Just like that the years rolled by. Both children were successful, enjoyed their friends, and were fit as fiddles. I served on the board of the club for over 5 years, 3 as president. What began as open meets, went to B/C, then BB, then A, and Senior Circuit, and Sectionals. We hit high school and both kids tried out for the team successfully making Varsity as 9th graders in consecutive years. It was great. I never minded the chlorine smell, or wet towels, the endless food purchased, or the weekends spent on aluminum benches. (I have always thought bleach was the best way to clean anything.) We were surrounded by great families that knew the commitment we had made and shared our lives and dreams for our kids. I simply adored watching my kids work for something so hard, and be so proud of themselves when the accomplished a new cut, or won a race.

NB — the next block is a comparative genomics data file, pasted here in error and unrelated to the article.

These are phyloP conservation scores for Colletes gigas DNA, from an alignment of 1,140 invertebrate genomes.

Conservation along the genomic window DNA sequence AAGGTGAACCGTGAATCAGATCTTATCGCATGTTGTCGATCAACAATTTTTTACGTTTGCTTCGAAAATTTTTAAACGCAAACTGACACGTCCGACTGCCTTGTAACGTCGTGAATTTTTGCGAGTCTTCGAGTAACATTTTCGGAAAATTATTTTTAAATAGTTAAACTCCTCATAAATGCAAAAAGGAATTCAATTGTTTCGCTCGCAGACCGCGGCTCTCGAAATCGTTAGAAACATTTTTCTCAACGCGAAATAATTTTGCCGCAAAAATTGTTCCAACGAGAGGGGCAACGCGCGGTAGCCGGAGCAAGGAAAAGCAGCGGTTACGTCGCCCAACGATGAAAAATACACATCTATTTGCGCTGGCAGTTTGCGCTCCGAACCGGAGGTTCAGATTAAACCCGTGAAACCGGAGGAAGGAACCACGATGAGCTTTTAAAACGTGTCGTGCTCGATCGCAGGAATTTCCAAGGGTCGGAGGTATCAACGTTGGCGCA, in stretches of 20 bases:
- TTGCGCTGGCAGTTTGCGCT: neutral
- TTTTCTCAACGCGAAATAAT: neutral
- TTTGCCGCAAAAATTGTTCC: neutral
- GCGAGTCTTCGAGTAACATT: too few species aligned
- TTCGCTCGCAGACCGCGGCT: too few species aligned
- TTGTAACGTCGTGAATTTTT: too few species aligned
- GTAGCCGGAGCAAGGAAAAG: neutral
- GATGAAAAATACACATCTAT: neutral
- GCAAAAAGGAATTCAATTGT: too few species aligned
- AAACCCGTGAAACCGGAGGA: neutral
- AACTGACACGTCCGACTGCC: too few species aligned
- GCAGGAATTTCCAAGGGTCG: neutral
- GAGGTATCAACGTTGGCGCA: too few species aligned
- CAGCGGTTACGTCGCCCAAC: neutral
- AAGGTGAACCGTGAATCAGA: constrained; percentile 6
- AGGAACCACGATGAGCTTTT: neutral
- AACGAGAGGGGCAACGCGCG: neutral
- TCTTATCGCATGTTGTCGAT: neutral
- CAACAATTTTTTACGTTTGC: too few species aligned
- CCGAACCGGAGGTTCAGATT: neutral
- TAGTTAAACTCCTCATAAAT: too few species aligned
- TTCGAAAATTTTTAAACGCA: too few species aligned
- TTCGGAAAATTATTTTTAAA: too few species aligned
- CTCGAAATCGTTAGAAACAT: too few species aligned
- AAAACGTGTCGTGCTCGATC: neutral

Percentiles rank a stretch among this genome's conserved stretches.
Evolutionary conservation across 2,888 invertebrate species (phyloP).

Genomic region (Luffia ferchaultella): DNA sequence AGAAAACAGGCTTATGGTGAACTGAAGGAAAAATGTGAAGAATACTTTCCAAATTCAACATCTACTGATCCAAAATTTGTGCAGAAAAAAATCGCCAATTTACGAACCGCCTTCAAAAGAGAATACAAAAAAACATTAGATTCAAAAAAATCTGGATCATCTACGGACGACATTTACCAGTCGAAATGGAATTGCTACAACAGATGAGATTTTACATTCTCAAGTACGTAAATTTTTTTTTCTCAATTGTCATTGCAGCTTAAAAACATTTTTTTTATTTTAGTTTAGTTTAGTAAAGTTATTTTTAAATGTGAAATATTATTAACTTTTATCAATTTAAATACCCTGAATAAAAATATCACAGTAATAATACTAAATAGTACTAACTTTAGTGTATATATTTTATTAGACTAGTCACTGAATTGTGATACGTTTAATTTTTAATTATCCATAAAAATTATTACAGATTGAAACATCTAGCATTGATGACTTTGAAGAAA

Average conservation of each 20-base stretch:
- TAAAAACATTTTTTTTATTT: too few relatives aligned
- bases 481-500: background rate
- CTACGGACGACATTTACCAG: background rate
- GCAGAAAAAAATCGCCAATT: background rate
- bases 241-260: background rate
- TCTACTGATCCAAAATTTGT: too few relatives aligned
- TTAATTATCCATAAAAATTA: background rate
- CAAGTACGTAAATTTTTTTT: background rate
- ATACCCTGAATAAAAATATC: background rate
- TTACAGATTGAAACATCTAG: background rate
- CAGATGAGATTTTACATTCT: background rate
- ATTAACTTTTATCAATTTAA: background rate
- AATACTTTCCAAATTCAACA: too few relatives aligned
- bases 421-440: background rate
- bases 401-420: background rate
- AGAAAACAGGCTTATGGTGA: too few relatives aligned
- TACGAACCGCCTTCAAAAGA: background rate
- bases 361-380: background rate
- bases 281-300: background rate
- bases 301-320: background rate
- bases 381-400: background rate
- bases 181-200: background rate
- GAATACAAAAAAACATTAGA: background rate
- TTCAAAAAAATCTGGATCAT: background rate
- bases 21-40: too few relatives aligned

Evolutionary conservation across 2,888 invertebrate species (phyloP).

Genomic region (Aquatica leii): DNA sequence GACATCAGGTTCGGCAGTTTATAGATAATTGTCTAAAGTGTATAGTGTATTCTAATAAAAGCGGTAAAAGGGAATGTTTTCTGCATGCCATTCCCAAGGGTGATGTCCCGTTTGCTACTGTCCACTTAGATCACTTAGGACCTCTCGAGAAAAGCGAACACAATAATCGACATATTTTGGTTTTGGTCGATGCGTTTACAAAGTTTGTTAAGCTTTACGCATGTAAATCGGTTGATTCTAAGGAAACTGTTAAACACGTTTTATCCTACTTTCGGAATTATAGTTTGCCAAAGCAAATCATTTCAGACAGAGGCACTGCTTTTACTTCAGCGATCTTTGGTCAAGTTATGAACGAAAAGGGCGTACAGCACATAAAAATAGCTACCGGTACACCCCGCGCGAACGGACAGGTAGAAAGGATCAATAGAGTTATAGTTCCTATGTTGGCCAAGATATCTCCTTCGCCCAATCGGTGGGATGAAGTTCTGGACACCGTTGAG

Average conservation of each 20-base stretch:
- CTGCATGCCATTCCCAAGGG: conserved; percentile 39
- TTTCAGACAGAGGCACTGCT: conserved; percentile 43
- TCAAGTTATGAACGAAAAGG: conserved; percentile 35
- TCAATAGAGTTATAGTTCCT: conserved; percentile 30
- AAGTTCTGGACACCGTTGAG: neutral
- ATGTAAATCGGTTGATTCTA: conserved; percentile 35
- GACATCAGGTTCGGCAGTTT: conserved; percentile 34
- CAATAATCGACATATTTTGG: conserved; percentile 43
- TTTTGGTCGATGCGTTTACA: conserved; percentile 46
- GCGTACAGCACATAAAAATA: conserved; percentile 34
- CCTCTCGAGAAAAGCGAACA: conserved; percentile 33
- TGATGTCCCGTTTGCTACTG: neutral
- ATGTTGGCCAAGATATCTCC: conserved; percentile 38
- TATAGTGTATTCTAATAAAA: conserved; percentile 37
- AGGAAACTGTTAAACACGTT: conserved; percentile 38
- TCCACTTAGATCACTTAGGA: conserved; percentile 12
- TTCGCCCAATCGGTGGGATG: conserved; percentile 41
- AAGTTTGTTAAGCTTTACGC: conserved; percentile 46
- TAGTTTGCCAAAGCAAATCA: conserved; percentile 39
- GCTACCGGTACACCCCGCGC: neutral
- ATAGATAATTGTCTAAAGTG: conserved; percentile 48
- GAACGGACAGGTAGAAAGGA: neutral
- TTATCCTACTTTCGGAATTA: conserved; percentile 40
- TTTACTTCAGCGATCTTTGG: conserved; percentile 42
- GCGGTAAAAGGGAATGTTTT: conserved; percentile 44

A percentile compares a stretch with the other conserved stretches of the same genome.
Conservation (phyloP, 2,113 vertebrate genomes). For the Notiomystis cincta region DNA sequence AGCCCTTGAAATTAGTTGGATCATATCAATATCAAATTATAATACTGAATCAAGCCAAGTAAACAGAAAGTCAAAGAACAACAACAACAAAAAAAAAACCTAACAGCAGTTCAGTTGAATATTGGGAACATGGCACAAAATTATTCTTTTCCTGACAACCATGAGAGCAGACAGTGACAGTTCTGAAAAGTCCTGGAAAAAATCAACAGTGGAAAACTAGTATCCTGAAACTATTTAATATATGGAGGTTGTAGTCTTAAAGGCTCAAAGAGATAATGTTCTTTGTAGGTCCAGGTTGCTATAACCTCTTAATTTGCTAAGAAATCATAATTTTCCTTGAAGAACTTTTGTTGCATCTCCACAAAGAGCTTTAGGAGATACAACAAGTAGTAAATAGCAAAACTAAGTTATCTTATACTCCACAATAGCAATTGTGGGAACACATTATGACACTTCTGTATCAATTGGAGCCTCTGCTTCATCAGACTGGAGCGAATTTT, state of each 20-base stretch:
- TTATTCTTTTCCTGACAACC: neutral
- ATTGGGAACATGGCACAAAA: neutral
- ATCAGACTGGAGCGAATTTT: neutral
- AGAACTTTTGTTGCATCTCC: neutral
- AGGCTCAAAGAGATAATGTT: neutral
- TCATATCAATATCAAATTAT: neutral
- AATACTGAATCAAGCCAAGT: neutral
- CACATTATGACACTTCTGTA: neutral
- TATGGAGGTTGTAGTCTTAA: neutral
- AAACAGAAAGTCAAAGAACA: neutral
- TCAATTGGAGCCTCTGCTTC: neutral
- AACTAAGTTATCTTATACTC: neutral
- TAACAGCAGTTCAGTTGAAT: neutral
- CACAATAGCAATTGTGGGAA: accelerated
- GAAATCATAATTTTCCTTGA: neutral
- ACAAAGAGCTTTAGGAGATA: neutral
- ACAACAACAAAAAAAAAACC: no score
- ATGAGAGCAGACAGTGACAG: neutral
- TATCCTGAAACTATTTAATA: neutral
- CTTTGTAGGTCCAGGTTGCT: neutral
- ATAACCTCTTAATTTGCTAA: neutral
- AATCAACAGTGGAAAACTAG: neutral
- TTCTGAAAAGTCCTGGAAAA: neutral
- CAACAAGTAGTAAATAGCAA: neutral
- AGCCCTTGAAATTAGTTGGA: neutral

Our daughter lost her love of it after the first year of high school. Trying to balance club, school and Varsity did not leave her the time for non-swimming friends that she desired to share her life with. After her 9th grade year, she quit club, and continued Varsity. That lasted one more year. So after exactly 10 years of swimming club, and two years of Varsity, she quit. Her words to me were, “I get up, get my suit on, and stand by that pool looking at that water, and nothing in me wants to get in and swim that line anymore. I am just done.” She was good, and could have been great. She still has the most perfect efficient stroke of any swimmer I have seen. But, she more than others, saw how much work it took to be great, and she knew it wasn’t what she wanted to sacrifice everything else for. She told me that she was impressed by people who were willing to put in the hours, laps, and work; but that it wasn’t for her. She then got her lifeguard certification and spent the next two years of high school guarding at the same pool. She made Head Lifeguard and competed in guard games for the city with her team placing third. She was the one who ended up swimming the 50 free lap in the guard relay…winning the leg. Once a swimmer always a swimmer.